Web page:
A magical tale of friendship and wonder -- the perfect gift for the imaginative child in all of us.
One summer, in a hedge near her family’s cottage in Kenora, five-year-old Susan Coyne discovered an overgrown stone fireplace. Her father said it was the home of Uncle Joe Spondoolak, an elf who’d moved in after the cottage had burned down long ago. Susan, a fanciful child, decided to become keeper of the hearth, tidying it up and leaving little gifts for the elves: handfuls of wild strawberries, daisy chains, a tiny birchbark canoe. Overnight the gifts would disappear. One morning, there was a tiny piece of carefully folded pink paper wedged in between the mossy stones.
To Helen Susan Cameron Coyne: Greetings
Her Majesty, Queen Mab, has instructed me to thank you for making a home for all her people.
Thus began Susan’s correspondence with a precocious young fairy princess, Nootsie Tah, and her indoctrination into the world of the great and little people.
Susan took the letter next door to Mr. Moir, because he knew all sorts of interesting things. Sure enough, he had an entire library filled with books about characters such as Puck, Ariel and Oberon. The letters from Nootsie Tah continued, and that summer Susan developed two unique relationships: one with a proud princess from a mystical land, and the other with a gentle gardener with infinite wisdom and patience. These would sustain her throughout her life.
Susan Coyne is an actor who has played leading roles at theatres across Canada and overseas. She is a founding member of Toronto’s Soulpepper Theatre, for whom she co-adapted Anton Chekhov’s Platonov (with László Marton). Kingfisher Days is soon to become a play, produced by the Tarragon Theatre, where she is a playwright-in-residence. She is also developing and writing a new TV series about life in the theatre. She and her husband, actor and director Albert Schultz, live in Toronto with their two children.
“Kingfisher Days is … not so much a collection of pages bound together with a spine, but a magical little world that beckons the reader to step inside and drift along in a dream. Susan Coyne’s touching recollection of a single summer in her childhood is pure enchantment.” -- The Toronto Sun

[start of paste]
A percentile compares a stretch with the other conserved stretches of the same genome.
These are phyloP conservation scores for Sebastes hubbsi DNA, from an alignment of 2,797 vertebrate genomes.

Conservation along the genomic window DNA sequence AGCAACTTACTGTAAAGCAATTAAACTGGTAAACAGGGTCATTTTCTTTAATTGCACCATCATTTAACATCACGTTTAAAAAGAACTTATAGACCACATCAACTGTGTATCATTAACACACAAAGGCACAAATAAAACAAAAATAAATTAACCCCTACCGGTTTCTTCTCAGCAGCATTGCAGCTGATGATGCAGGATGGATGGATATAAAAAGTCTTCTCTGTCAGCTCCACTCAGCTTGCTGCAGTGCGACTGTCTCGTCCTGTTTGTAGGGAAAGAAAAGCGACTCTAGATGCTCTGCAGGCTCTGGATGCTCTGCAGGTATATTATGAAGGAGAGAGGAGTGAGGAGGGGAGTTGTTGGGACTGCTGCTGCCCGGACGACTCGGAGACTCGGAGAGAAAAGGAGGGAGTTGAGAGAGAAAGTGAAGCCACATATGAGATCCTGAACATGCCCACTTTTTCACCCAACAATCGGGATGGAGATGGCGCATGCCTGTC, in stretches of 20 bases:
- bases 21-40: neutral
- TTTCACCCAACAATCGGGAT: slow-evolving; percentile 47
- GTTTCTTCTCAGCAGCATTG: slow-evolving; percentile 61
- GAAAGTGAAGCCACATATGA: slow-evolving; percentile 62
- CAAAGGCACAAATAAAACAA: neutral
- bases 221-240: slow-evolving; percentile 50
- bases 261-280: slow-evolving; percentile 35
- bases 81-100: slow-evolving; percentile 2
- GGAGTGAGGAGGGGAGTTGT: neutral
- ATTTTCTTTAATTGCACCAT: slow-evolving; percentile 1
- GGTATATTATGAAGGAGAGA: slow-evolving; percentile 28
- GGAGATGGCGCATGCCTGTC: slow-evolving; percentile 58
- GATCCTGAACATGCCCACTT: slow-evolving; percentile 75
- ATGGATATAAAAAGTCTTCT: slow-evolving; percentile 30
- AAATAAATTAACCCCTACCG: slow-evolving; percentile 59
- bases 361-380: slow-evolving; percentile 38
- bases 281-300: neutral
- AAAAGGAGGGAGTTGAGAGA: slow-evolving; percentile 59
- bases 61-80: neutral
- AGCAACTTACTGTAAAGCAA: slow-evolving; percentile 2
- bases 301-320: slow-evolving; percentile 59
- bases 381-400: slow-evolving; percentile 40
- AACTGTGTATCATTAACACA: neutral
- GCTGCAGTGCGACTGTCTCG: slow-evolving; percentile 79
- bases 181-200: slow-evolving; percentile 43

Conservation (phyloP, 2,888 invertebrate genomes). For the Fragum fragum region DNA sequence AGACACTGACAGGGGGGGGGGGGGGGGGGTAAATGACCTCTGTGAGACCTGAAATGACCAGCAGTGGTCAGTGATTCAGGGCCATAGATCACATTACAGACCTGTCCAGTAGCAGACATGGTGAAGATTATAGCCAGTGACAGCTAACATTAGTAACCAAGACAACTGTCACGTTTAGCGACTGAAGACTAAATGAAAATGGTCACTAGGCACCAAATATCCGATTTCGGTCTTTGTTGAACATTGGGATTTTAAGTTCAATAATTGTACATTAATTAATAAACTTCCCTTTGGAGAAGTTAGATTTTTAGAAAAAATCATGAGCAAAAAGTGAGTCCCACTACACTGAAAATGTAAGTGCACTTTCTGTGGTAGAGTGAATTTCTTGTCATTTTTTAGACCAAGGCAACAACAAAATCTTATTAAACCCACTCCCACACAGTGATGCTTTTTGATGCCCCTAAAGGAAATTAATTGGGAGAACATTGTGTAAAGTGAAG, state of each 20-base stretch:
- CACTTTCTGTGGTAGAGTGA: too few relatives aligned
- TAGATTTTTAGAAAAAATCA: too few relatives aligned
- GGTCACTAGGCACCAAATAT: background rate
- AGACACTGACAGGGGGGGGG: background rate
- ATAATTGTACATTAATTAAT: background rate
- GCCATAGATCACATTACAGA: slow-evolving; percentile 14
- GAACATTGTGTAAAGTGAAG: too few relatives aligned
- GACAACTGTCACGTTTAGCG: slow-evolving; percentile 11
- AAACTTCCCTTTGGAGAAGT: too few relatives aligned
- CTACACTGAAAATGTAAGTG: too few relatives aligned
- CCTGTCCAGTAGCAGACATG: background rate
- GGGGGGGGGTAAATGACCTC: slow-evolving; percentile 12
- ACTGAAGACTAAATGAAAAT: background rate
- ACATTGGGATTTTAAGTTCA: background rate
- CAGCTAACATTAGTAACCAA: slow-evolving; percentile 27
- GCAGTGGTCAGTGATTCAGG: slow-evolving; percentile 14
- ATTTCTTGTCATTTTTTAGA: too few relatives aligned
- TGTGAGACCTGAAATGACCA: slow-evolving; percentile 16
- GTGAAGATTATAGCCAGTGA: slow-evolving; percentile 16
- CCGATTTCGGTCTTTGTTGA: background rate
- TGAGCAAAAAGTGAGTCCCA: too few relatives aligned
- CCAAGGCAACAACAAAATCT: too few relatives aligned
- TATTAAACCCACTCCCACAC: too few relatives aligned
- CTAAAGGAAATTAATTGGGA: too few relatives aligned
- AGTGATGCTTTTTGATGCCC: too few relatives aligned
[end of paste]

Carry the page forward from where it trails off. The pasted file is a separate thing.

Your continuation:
“A beautiful book, destined to provide joy to anyone who has ever wondered, closing a beloved summer cottage, what spirits may linger on the stones all year round.” -- National Post
“[A] beautiful childhood memoir by Toronto actress Susan Coyne . . . . It is whimsical and lyrical, but also has a straight-forward, matter-of-fact quality. This is the story of the fairy world, of a child’s innocence, of a special friendship and the interconnectedness of life.” -- Winnipeg Free Press
“The best stories of childhood are written by those grown-ups who remember well that the rules are different for children: The wall between fancy and folly is more porous before you’ve had to unlearn everything you knew at birth. Kingfisher Days is one of the best. This slim, charming memoir… is certain to find a home on myriad night tables and bookshelves, right next to others counted among the best, such as Dylan Thomas’s A Child’s Christmas in Wales and Laurie Lee’s Cider with Rosie…. What a transcendent treat.” -- The Globe and Mail
“Coyne’s recreation of a young child’s abruptly shifting world view is spot-on; a perch from which small events loom large and faith is very much a live, vital force. We’ll be reading Kingfisher Days aloud with our own little people…. Thank you, Susan Coyne. And thank you, Mr. Moir.” -- The Toronto Star
“Moir’s spirited entries reveal him to be a maestro of the imagination. Skillfully composing the imaginary Nootsie Tah’s world from the poetry of Shakespeare, Shelley and Keats, along with his own playful contributions, Moir gradually introduces Coyne to the great riches of literature and mythology…. Coyne has come close to immortalizing a friendship that profoundly shaped her life, offering readers a fascinating glimpse of the man who planted the seeds that blossomed into an enduring passion for the arts.” -- The Quill & Quire